Movilla Abbey Church




N 54° 35' 45.24"   W 005° 40' 28.98"

Nearest town


Grid Ref.

H 50256 74444

Map No.


Elevation a.s.l. (m)


Date of visit

Thursday 23 June 2016

GPS Accuracy (m)

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The ruins of the abbey seen from the northwest, across the B172.

Movilla Abbey was founded in 540 by St. Finnian on the site of a previous sacred pagan centre and was one of the most important monasteries in Ulster and was also a famous school of learning attended by several saints, one of them was St. Columba.
In the following centuries the monastery grew in size and importance and developed a skill at crafting glass and bronze items.
It was attacked and burned down by the Vikings in 825. In 1135 St. Malachy refounded the monastery and brought in the Augustinian Canons who remained at the settlement until the dissolution of the monasteries in 1542.
The present ruined building dates to the 15th century and stands at the northernmost edge of the graveyard of Newtownards. It's approximately 35 metres long and is aligned to the east-southeast (105°). The south wall is totally missing.
The east wall leans inwards by 3°. It has a widely splayed window that once might have had a beautiful tracery, but only traces of it remain. From the arch corbels of the window two foliate decorations depart outwards.
The west wall has a narrow and tall window but the original one was large and traceried, as witnessed by the design still visible from the outside. Parts of the pillars of the tracery have been rebuilt with red bricks. The window must have been almost totally walled up at some time. Around the the tracery of this window are four carved heads.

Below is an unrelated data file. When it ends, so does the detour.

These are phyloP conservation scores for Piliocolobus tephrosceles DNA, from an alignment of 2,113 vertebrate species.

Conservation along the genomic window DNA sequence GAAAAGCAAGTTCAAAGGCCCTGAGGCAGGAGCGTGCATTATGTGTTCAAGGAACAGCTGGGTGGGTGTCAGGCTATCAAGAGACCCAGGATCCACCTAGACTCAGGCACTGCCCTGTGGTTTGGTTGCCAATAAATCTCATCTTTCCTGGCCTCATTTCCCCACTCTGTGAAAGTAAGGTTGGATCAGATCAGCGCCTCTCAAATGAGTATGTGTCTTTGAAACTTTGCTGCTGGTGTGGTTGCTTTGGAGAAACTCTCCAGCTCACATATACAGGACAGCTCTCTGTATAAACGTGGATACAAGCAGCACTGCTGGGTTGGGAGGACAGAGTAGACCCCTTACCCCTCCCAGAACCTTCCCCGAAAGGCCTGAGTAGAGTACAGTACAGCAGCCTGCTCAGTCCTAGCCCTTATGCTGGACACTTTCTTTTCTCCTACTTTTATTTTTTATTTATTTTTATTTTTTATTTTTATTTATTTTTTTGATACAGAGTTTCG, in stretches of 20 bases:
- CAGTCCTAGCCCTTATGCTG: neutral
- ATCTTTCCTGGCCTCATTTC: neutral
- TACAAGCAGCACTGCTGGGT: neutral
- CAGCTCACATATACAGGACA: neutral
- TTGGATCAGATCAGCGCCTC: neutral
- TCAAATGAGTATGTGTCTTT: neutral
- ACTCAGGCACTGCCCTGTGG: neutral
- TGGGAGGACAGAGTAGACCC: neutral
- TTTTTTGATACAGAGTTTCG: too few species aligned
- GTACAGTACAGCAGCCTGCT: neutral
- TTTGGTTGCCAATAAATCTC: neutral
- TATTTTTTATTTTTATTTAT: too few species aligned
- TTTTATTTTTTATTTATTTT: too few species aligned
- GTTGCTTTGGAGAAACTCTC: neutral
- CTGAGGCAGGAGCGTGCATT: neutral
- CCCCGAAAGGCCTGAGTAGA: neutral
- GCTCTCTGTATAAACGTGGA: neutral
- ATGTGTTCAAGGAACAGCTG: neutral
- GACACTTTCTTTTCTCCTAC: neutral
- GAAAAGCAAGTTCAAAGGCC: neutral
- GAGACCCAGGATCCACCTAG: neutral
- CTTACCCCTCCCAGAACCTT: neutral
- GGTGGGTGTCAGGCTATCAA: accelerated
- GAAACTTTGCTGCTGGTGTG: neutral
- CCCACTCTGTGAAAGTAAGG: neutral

Against the inner side of the north wall there's a wonderful collection of eight 13th century grave slab with excellent patterns. This is the most wonderful collection of 13th century grave slabs in the whole Ulster.
Our usual bad luck had us visit the place when this part of the ruins was recently enclosed into a timber shed with only a side window to peep inside. I hope that in the future a better protection will be built in order to allow people to admire these slabs frontally.
The northern part of the graveyard is occupied by old burials, some of them with fine slabs. The most intriguing is the replica of a Doric temple with 16 columns erected in 1860 for the Corry family.
The names of the members of the family buried in it are written on the inner side of the entablature and on the ceiling in golden letters.

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